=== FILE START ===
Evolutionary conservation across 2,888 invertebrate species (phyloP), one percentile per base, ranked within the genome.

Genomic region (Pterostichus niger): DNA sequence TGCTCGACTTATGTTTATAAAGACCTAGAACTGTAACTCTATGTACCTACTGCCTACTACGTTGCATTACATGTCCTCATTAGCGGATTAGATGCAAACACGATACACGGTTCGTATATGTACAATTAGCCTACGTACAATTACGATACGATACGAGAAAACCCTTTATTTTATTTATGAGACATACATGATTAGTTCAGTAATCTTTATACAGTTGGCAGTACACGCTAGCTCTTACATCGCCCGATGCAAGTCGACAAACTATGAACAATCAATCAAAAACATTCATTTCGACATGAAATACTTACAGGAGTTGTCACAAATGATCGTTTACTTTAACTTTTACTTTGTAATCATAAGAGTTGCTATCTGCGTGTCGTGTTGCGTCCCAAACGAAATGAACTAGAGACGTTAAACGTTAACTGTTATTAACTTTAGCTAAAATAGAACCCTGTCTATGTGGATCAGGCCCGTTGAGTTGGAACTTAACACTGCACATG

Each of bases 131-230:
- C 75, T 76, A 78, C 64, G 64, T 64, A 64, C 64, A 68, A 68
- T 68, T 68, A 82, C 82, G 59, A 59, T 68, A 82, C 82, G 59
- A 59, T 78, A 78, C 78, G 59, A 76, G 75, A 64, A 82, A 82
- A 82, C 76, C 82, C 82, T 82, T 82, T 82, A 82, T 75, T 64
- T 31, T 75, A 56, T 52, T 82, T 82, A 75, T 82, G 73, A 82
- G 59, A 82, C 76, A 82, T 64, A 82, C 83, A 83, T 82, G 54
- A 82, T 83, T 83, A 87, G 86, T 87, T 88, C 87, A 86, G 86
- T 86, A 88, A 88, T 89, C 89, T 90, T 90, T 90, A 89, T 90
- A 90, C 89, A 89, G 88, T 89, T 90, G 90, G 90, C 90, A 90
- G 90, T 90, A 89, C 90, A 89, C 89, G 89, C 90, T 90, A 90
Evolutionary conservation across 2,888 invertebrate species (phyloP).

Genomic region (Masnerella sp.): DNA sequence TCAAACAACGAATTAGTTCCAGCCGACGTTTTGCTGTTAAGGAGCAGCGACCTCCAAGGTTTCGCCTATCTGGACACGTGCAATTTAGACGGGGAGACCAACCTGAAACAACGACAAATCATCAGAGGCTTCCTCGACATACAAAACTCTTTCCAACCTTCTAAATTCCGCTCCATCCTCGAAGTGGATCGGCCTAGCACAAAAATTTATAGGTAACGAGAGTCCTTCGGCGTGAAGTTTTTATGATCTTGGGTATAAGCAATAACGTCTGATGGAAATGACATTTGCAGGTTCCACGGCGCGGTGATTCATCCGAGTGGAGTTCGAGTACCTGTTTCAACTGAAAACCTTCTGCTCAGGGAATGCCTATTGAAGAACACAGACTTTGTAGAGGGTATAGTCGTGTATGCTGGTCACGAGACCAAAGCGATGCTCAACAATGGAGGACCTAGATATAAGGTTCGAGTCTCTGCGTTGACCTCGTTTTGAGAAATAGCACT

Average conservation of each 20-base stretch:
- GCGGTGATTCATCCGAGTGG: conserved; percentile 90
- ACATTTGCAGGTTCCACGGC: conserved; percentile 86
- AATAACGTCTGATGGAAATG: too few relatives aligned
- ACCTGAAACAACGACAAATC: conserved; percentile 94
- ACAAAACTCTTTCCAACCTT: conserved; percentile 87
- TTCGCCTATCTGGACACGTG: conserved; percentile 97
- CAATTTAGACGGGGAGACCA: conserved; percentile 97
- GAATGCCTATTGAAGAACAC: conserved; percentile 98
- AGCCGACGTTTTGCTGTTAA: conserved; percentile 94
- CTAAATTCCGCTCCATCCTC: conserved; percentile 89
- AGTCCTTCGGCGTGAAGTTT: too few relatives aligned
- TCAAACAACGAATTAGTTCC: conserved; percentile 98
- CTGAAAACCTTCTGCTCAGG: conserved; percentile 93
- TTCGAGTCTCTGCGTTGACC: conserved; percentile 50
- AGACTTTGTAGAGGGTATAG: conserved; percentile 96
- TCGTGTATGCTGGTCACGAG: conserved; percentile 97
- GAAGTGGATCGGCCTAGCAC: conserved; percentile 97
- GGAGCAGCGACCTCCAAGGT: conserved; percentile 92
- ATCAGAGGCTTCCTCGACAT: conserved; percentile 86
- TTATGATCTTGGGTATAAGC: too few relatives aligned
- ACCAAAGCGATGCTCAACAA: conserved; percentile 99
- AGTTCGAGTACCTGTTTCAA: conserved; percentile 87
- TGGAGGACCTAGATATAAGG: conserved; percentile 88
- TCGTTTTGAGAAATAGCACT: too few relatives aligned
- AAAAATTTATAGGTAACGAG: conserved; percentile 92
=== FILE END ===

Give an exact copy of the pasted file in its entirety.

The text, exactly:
Evolutionary conservation across 2,888 invertebrate species (phyloP), one percentile per base, ranked within the genome.

Genomic region (Pterostichus niger): DNA sequence TGCTCGACTTATGTTTATAAAGACCTAGAACTGTAACTCTATGTACCTACTGCCTACTACGTTGCATTACATGTCCTCATTAGCGGATTAGATGCAAACACGATACACGGTTCGTATATGTACAATTAGCCTACGTACAATTACGATACGATACGAGAAAACCCTTTATTTTATTTATGAGACATACATGATTAGTTCAGTAATCTTTATACAGTTGGCAGTACACGCTAGCTCTTACATCGCCCGATGCAAGTCGACAAACTATGAACAATCAATCAAAAACATTCATTTCGACATGAAATACTTACAGGAGTTGTCACAAATGATCGTTTACTTTAACTTTTACTTTGTAATCATAAGAGTTGCTATCTGCGTGTCGTGTTGCGTCCCAAACGAAATGAACTAGAGACGTTAAACGTTAACTGTTATTAACTTTAGCTAAAATAGAACCCTGTCTATGTGGATCAGGCCCGTTGAGTTGGAACTTAACACTGCACATG

Each of bases 131-230:
- C 75, T 76, A 78, C 64, G 64, T 64, A 64, C 64, A 68, A 68
- T 68, T 68, A 82, C 82, G 59, A 59, T 68, A 82, C 82, G 59
- A 59, T 78, A 78, C 78, G 59, A 76, G 75, A 64, A 82, A 82
- A 82, C 76, C 82, C 82, T 82, T 82, T 82, A 82, T 75, T 64
- T 31, T 75, A 56, T 52, T 82, T 82, A 75, T 82, G 73, A 82
- G 59, A 82, C 76, A 82, T 64, A 82, C 83, A 83, T 82, G 54
- A 82, T 83, T 83, A 87, G 86, T 87, T 88, C 87, A 86, G 86
- T 86, A 88, A 88, T 89, C 89, T 90, T 90, T 90, A 89, T 90
- A 90, C 89, A 89, G 88, T 89, T 90, G 90, G 90, C 90, A 90
- G 90, T 90, A 89, C 90, A 89, C 89, G 89, C 90, T 90, A 90
Evolutionary conservation across 2,888 invertebrate species (phyloP).

Genomic region (Masnerella sp.): DNA sequence TCAAACAACGAATTAGTTCCAGCCGACGTTTTGCTGTTAAGGAGCAGCGACCTCCAAGGTTTCGCCTATCTGGACACGTGCAATTTAGACGGGGAGACCAACCTGAAACAACGACAAATCATCAGAGGCTTCCTCGACATACAAAACTCTTTCCAACCTTCTAAATTCCGCTCCATCCTCGAAGTGGATCGGCCTAGCACAAAAATTTATAGGTAACGAGAGTCCTTCGGCGTGAAGTTTTTATGATCTTGGGTATAAGCAATAACGTCTGATGGAAATGACATTTGCAGGTTCCACGGCGCGGTGATTCATCCGAGTGGAGTTCGAGTACCTGTTTCAACTGAAAACCTTCTGCTCAGGGAATGCCTATTGAAGAACACAGACTTTGTAGAGGGTATAGTCGTGTATGCTGGTCACGAGACCAAAGCGATGCTCAACAATGGAGGACCTAGATATAAGGTTCGAGTCTCTGCGTTGACCTCGTTTTGAGAAATAGCACT

Average conservation of each 20-base stretch:
- GCGGTGATTCATCCGAGTGG: conserved; percentile 90
- ACATTTGCAGGTTCCACGGC: conserved; percentile 86
- AATAACGTCTGATGGAAATG: too few relatives aligned
- ACCTGAAACAACGACAAATC: conserved; percentile 94
- ACAAAACTCTTTCCAACCTT: conserved; percentile 87
- TTCGCCTATCTGGACACGTG: conserved; percentile 97
- CAATTTAGACGGGGAGACCA: conserved; percentile 97
- GAATGCCTATTGAAGAACAC: conserved; percentile 98
- AGCCGACGTTTTGCTGTTAA: conserved; percentile 94
- CTAAATTCCGCTCCATCCTC: conserved; percentile 89
- AGTCCTTCGGCGTGAAGTTT: too few relatives aligned
- TCAAACAACGAATTAGTTCC: conserved; percentile 98
- CTGAAAACCTTCTGCTCAGG: conserved; percentile 93
- TTCGAGTCTCTGCGTTGACC: conserved; percentile 50
- AGACTTTGTAGAGGGTATAG: conserved; percentile 96
- TCGTGTATGCTGGTCACGAG: conserved; percentile 97
- GAAGTGGATCGGCCTAGCAC: conserved; percentile 97
- GGAGCAGCGACCTCCAAGGT: conserved; percentile 92
- ATCAGAGGCTTCCTCGACAT: conserved; percentile 86
- TTATGATCTTGGGTATAAGC: too few relatives aligned
- ACCAAAGCGATGCTCAACAA: conserved; percentile 99
- AGTTCGAGTACCTGTTTCAA: conserved; percentile 87
- TGGAGGACCTAGATATAAGG: conserved; percentile 88
- TCGTTTTGAGAAATAGCACT: too few relatives aligned
- AAAAATTTATAGGTAACGAG: conserved; percentile 92